Transcriptional regulation of the cardiac conduction system

Abstract

The rate and rhythm of heart muscle contractions are coordinated by the cardiac conduction system (CCS), a generic term for a collection of different specialized muscular tissues within the heart. The CCS components initiate the electrical impulse at the sinoatrial node, propagate it from atria to ventricles via the atrioventricular node and bundle branches, and distribute it to the ventricular muscle mass via the Purkinje fibre network. The CCS thereby controls the rate and rhythm of alternating contractions of the atria and ventricles. CCS function is well conserved across vertebrates from fish to mammals, although particular specialized aspects of CCS function are found only in endotherms (mammals and birds). The development and homeostasis of the CCS involves transcriptional and regulatory networks that act in an embryonic-stage-dependent, tissue-dependent, and dose-dependent manner. This Review describes emerging data from animal studies, stem cell models, and genome-wide association studies that have provided novel insights into the transcriptional networks underlying CCS formation and function. How these insights can be applied to develop disease models and therapies is also discussed.

Key points

  • The cardiac conduction system (CCS) and atrial and ventricular working myocardium are derived from shared precursor cells that diverge during heart formation owing to localized signalling cues.

  • Differentiation of CCS components is controlled by a network of core cardiac transcription factors and CCS-specific transcription factors; the latter also maintain phenotypic homeostasis of the adult CCS.

  • CCS-specific transcription factors suppress the working myocardial gene programme, maintain embryonic myocardial properties, and activate a pacemaker gene programme.

  • The atrioventricular bundle and bundle branches acquire fast-conducting properties during cardiac development, on top of their pacemaker-like properties.

  • The Purkinje fibre network is derived from the embryonic trabecular chamber myocardium, which acquires fast-conducting properties from the onset of its development.

  • Insights from developmental biology are being applied to develop novel cardiac disease models and additional translational efforts aimed at regeneration of the CCS.

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Fig. 1: Heart development in higher vertebrates.
Fig. 2: Electrical activity of the heart.
Fig. 3: Molecular mechanisms underlying atrioventricular canal and heart chamber development.
Fig. 4: Molecular mechanisms underlying sinoatrial node and sinus horn development.
Fig. 5: Molecular mechanisms underlying atrioventricular bundle and bundle branch development.

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Acknowledgements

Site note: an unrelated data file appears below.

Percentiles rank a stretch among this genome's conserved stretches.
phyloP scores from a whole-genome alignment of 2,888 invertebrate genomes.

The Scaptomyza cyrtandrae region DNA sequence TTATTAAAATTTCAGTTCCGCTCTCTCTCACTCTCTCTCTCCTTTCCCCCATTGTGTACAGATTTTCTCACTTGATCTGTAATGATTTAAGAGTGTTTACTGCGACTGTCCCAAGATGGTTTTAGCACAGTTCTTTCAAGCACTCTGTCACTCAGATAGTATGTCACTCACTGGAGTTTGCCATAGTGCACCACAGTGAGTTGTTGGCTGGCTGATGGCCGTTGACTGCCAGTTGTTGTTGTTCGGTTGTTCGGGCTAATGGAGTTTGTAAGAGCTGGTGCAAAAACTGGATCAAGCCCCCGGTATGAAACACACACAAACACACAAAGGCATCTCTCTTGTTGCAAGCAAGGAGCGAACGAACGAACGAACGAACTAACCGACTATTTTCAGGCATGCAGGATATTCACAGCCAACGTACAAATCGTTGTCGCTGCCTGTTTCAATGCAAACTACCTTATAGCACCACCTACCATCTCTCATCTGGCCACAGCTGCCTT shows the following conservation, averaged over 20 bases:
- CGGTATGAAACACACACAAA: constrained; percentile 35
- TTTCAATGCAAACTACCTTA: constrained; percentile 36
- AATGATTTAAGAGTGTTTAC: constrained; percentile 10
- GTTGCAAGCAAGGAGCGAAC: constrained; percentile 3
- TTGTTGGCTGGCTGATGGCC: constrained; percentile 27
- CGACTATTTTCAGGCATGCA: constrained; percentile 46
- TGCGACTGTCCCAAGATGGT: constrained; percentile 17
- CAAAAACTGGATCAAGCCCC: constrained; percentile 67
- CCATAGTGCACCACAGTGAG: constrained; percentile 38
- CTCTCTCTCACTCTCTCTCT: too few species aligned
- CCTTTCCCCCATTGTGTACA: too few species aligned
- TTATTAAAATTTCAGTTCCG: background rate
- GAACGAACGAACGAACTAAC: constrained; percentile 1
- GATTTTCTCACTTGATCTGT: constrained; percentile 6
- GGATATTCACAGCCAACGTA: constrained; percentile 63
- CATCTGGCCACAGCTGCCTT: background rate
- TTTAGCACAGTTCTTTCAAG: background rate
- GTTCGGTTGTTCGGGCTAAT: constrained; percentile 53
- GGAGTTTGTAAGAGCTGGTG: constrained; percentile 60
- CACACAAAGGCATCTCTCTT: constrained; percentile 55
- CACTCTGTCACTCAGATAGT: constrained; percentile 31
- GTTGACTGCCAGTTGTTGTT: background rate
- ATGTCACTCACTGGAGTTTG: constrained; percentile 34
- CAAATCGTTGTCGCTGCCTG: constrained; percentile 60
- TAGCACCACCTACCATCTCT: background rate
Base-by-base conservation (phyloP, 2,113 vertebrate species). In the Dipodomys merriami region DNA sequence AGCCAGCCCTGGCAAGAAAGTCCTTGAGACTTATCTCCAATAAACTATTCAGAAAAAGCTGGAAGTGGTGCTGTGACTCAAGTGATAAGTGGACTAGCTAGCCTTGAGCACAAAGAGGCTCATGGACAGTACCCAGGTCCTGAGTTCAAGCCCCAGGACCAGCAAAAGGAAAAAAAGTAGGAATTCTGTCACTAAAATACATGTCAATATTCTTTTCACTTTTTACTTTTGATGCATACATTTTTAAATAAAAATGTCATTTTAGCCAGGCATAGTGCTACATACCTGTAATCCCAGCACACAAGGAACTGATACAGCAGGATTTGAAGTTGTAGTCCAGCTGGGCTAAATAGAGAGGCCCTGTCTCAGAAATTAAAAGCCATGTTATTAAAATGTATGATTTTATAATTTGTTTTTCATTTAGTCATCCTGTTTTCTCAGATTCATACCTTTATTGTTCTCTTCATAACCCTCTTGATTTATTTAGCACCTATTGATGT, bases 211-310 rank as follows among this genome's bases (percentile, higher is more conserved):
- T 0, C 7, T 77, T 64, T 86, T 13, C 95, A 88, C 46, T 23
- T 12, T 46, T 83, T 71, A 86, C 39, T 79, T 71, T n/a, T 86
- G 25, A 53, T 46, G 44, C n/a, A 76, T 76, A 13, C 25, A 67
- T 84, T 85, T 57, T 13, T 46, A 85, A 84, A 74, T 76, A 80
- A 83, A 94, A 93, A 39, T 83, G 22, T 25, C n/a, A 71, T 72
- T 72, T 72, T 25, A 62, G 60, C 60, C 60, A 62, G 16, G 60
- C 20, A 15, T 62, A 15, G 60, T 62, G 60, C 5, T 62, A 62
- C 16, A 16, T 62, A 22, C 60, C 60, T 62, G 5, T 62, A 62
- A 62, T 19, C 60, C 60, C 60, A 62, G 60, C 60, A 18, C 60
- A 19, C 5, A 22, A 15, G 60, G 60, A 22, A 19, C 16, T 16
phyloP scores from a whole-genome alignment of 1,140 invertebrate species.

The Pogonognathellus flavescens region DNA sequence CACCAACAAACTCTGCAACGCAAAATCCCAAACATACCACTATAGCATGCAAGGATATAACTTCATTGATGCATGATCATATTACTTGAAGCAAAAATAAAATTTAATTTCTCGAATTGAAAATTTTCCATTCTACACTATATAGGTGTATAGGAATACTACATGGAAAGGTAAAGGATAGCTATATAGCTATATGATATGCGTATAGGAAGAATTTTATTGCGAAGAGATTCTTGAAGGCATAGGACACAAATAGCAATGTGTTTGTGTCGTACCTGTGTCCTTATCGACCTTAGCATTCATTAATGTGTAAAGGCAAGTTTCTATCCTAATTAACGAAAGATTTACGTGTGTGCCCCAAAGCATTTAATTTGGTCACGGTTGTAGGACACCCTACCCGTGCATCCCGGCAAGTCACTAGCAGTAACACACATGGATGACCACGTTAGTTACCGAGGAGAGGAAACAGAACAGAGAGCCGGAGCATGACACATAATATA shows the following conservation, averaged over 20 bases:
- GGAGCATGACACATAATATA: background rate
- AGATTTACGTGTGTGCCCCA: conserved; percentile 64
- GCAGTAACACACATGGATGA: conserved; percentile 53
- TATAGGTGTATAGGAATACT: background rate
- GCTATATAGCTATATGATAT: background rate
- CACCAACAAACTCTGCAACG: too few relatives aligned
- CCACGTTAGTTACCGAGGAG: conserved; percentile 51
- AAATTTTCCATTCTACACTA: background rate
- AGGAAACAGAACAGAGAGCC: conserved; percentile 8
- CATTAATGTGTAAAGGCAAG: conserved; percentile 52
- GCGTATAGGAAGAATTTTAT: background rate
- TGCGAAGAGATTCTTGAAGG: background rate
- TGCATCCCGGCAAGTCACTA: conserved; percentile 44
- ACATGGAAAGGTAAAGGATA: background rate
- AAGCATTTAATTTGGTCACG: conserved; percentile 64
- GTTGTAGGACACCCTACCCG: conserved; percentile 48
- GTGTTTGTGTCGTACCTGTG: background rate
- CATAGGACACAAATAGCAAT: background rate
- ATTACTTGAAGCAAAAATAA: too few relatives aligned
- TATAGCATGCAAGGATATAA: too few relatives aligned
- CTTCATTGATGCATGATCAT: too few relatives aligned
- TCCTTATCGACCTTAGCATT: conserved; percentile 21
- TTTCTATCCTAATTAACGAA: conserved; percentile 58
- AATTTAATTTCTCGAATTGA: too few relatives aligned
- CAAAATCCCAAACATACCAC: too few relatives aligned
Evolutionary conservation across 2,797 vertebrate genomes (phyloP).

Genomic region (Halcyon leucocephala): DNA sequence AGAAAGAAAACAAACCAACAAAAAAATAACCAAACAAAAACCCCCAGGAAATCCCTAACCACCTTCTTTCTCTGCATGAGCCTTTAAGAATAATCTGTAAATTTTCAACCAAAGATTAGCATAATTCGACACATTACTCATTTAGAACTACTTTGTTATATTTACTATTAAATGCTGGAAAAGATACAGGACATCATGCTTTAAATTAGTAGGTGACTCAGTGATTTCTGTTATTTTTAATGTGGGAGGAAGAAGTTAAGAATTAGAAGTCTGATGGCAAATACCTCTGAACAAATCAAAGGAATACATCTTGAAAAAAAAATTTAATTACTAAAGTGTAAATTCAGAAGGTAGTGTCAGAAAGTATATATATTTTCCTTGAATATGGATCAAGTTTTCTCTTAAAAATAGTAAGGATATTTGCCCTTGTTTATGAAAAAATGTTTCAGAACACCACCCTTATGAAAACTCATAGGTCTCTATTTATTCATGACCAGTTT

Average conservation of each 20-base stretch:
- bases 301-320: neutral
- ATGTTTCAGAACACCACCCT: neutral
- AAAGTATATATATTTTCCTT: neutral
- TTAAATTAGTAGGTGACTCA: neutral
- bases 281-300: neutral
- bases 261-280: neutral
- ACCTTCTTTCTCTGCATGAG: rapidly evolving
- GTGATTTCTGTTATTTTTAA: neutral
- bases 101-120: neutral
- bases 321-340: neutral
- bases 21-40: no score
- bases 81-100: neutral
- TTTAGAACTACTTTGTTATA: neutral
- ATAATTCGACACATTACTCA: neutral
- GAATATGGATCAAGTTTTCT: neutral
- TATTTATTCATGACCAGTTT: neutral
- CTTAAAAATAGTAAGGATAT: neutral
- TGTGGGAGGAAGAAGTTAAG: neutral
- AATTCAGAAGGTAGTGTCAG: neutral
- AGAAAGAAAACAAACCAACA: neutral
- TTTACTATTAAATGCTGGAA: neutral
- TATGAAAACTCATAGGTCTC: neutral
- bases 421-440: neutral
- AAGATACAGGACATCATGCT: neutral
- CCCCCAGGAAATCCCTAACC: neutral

V.M.C. is supported by Fondation Leducq grant 14CVD01, Netherlands Heart Foundation grant COBRA3, and CVON grant ConcorGenes. G.J.J.B. is supported by personal grants from the Netherlands Foundation for Scientific Research (ZonMW Veni 016.156.162), the Dutch Heart Foundation (Dr Dekker grant no. 2014T065), and the European Research Council (ERC; Starting Grant no. 714866).

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Glossary terms

NKX2.5

Despite great inconsistency in the literature, in this article we have used the currently accepted nomenclature: thus, NKX2.5 is the protein encoded by the Nkx2-5 gene, with capitalization indicating human (all caps) or mouse (first letter capitalized only) gene names.

MinK–lacZ mice

The MinK gene (now named Kcne1) encodes potassium voltage-gated channel subfamily E member 1, also known as MINK. MINK-deficient mice in which the bacterial lacZ gene has been substituted for the MINK coding region express β-galactosidase under the control of Kcne1 regulatory elements. Thus, β-galactosidase staining in postnatal Kcne1−/− hearts is highly restricted to the sinoatrial node, caudal atrial septum, and proximal cardiac conducting system.

G1N2

The target of a monoclonal antibody (and also the name of the monoclonal antibody itself) initially identified by binding to an extract from the chick ganglion nodosum and later found to bind to the cardiomyocyte subpopulation that develops into the ventricular conduction system, specifically the atrioventricular bundle and bundle branches.

Mef2c–AHF-enhancer

An intronic regulatory element from the mouse Mef2c gene (encoding myocyte enhancer factor 2C) identified in transgenic mice. When used to drive either lacZ or cre expression, this enhancer was found to be active specifically in the anterior second heart field (AHF) during early cardiogenesis and was termed the Mef2c–AHF-enhancer.

MYH6-promoter-based antibiotic selection

In this technique, a plasmid containing an antibiotic selection cassette (an antibiotic resistance gene controlled by the MYH6 promoter) is inserted into the stem cell population of interest. Administration of this antibiotic during T-box transcription factor TBX3-induced cardiac differentiation results in enrichment of pacemaker-like cells.

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van Eif, V.W.W., Devalla, H.D., Boink, G.J.J. et al. Transcriptional regulation of the cardiac conduction system. Nat Rev Cardiol 15, 617–630 (2018). https://doi.org/10.1038/s41569-018-0031-y

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